(Story by GBR-N WTR (OR-2) Lauren Grant, JFC Naples Travel Office)
Amalfi, ITALY - A dull and overcast morning greeted the group of 50 NATO personnel as they left JFC for the Amalfi coast to embark on the famous Path of The Gods. After the initial organization and bustle to settle in on the coaches to Bomerano, they speculated that perhaps the weather would improve. Those of them originally from the frozen North of Europe insisted that cooler was better if they were to hike over rough ground. The Southern European contingent was not convinced.
However as they made their way to the starting point the sun did begin to break through now and again, and spirits rose. After a short stop in the picturesque town center of San Lazzaro, and under the watchful eye of Adjutant Jerome Aragon, the organizer and default guide, they began their ascent around 10am. The Path of the Gods, or "Sentiero degli Dei” in Italian is one of the most well-known and beautiful nature trails in Italy, steeped in history and myth.
Ancient Neapolitans named the path after the route taken by the mighty Gods of Olympus, when they descended to earth to aid Ulysses in resisting the nefarious attentions of the sirens awaiting him in the Island of Lil Galli. A twisting trail of sheer drops and wooded groves, it was an ethereal and humbling landscape traversed by their international group. Some had walked this stunning trail before but for most of them, it was their first experience of this part of Italy. The trail was relatively quiet at this point in the year, with only a few other hikers, and no sight of the donkeys and mules used ascend and descend in the heights of summer. Given the rough ground, loose rocks, and narrow trail they face regularly, the hikers had a newfound respect for these fleet footed Animal helpers.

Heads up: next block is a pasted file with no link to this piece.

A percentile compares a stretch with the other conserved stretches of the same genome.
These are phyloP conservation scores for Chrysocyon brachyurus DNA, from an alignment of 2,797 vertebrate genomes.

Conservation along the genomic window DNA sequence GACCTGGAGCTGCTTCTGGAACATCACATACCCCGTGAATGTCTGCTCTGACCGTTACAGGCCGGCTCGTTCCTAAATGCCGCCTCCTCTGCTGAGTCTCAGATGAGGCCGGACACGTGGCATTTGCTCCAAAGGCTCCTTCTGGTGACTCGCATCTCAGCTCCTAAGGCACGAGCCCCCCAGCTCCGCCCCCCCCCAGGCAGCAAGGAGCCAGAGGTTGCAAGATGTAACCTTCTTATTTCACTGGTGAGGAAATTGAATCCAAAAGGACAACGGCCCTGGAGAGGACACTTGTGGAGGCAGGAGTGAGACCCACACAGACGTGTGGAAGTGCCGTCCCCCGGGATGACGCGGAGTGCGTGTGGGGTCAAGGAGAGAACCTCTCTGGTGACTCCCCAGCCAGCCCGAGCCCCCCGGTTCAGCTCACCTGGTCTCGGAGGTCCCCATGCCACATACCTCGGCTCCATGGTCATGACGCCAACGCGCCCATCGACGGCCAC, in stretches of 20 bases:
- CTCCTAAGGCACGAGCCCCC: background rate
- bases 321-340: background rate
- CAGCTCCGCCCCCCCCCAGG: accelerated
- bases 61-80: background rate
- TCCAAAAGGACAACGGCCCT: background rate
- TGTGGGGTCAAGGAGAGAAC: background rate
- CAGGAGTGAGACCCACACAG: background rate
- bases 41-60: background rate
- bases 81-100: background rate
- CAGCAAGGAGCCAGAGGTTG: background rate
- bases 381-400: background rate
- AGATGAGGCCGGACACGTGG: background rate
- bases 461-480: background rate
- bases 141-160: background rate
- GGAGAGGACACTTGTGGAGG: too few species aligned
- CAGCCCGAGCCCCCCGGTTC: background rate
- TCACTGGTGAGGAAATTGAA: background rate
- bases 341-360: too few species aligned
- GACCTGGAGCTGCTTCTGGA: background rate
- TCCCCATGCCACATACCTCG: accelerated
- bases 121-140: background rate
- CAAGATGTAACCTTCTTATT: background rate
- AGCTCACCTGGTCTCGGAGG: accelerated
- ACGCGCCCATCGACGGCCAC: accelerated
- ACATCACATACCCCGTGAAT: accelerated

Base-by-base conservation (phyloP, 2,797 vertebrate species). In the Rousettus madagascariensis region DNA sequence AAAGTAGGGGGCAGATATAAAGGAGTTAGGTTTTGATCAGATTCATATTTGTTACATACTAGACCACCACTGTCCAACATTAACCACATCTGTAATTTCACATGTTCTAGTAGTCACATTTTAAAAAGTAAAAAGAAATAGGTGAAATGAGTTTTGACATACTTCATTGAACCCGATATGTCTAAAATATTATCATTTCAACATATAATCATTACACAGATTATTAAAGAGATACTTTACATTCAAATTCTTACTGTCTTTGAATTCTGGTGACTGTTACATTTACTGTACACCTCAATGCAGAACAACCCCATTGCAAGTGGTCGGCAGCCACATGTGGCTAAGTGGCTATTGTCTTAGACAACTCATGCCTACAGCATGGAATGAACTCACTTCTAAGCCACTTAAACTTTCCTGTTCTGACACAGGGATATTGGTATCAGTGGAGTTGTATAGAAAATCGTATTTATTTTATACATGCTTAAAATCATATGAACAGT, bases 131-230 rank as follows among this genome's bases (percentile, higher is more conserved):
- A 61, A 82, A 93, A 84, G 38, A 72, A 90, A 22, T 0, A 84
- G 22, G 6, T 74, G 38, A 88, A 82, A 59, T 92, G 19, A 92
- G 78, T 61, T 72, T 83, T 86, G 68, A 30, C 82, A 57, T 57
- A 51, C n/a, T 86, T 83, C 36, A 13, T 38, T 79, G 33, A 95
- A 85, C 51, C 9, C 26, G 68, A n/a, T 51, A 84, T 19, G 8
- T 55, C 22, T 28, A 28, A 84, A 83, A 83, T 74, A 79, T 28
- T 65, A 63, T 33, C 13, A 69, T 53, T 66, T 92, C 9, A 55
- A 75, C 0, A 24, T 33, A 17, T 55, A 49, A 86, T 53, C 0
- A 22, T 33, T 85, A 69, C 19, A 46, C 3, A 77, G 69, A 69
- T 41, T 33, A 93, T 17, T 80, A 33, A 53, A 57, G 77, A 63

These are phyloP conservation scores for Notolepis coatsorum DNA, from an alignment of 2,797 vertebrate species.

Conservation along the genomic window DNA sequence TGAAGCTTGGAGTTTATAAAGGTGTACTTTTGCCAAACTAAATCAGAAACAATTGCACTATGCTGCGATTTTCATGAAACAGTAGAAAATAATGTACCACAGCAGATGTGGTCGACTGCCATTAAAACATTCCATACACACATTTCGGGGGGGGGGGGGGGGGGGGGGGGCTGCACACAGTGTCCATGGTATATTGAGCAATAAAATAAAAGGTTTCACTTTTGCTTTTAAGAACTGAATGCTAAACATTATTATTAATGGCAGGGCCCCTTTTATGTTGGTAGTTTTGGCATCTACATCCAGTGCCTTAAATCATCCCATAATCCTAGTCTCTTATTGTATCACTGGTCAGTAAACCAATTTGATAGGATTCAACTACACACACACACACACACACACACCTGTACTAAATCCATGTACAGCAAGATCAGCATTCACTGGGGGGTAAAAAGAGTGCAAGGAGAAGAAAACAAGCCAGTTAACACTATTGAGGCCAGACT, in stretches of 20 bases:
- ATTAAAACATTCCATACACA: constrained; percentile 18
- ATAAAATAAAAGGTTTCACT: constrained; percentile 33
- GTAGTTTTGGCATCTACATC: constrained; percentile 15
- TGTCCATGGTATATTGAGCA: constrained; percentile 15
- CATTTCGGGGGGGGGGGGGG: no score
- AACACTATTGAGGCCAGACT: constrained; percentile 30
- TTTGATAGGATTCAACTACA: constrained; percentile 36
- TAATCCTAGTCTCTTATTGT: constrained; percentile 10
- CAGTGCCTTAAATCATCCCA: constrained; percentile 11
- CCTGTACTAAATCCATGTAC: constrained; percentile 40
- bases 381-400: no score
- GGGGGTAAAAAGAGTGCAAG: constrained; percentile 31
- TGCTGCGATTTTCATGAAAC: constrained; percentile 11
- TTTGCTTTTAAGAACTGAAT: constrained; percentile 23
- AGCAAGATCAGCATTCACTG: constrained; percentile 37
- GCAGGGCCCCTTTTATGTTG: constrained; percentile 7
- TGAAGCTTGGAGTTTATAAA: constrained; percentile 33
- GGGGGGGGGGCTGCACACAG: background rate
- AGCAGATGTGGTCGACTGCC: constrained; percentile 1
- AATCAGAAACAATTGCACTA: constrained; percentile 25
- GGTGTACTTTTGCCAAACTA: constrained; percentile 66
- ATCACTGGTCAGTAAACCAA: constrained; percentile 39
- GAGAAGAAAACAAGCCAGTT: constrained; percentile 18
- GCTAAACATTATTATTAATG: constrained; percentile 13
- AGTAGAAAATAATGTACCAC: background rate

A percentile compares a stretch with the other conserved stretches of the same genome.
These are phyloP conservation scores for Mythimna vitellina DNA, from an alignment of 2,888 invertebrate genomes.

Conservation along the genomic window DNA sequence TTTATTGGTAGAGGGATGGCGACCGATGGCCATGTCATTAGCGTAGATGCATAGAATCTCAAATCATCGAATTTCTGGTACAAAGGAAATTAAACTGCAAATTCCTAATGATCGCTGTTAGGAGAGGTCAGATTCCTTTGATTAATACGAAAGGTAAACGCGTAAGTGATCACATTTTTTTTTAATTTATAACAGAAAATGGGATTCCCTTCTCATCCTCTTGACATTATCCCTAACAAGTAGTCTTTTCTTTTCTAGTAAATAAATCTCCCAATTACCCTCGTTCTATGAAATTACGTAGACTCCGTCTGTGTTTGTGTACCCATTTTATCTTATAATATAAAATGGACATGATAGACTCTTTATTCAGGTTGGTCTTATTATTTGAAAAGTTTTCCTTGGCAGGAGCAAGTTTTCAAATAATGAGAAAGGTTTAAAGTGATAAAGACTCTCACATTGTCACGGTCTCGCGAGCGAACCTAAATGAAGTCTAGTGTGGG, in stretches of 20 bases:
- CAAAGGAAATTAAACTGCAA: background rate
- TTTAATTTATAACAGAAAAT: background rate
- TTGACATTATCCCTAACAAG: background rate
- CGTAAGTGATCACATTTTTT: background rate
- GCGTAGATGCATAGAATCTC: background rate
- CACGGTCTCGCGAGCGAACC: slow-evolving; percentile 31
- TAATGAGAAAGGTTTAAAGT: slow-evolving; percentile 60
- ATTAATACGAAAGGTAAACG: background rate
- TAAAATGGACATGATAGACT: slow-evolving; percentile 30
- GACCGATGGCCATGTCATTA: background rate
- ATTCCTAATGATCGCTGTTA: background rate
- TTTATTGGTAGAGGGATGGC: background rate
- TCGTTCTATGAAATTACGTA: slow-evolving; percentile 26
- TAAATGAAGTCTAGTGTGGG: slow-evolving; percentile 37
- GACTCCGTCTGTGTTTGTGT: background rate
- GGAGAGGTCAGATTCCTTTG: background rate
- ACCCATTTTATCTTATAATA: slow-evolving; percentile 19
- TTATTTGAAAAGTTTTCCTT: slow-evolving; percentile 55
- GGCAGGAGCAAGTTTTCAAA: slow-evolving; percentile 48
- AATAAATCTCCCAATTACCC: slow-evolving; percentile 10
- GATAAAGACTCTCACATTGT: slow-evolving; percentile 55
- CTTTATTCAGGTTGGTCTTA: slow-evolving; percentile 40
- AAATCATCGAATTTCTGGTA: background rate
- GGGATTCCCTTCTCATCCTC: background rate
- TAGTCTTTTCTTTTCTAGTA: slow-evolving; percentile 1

Around one of the first major bends, they could view a few small houses cut directly in the cliff face, making them ponder the challenges of daily life in such an inaccessible but idyllic location. With the group composed almost every NATO nationality and ranks spanning from OR-2 to OF-3 they made good time along the trail, with plenty of pauses for the obligatory selfies. Although they came from different backgrounds and nations, it was cheerful to see us them come together and face the challenge with high spirits and morale. The mix made for some great stories and a feeling of unity together as one team. After around an hour of hiking they set sight on the "best placed café in Italy” and paused for a short respite and refreshments (it would have been rude not to) then continued onwards to the last leg of the trail.
They soon arrived at Nocella and faced the daunting prospect of getting from the top of these beautiful but sheer cliffs down to the calm and inviting cove of Positano hundreds of feet below. This feat was accomplished by descending the 700 steps that were the only way down. The descent was challenging and it caused a few aches and pains in the legs, but the prospect of pizza and refreshments at the bottom kept them going.
The last 100 feet of the trail took them through the quaint and quirky shops and restaurants of Positano and past the imposing ‘Parrocchia di Santa Maria Delle Grazie’. Finally, with legs like jelly they reached the sea. They regrouped and recuperated in a pizzeria on the coast with a view of the beach. They had walked about twelve kilometers took around two and a half hours. As such, everyone had earned his or her pizza and drink of choice.
As an establishment, they do not get many chances to spend time outside of the daily working routine with the range of nationalities and ranks that were present. Some had hoped when they joined the OR association last month, that it may open up opportunities for these type of interactions, and they were not disappointed. With rank all but forgotten, they grew to know one another on a level playing field, making new friends and strengthening existing relationships.
The different ages, backgrounds, life experiences, and viewpoints made for a stronger cohesive team that embraced the challenges with enthusiasm and determination. Their hope is that in the months to come many more of the personnel here at JFC can experience these types of opportunities.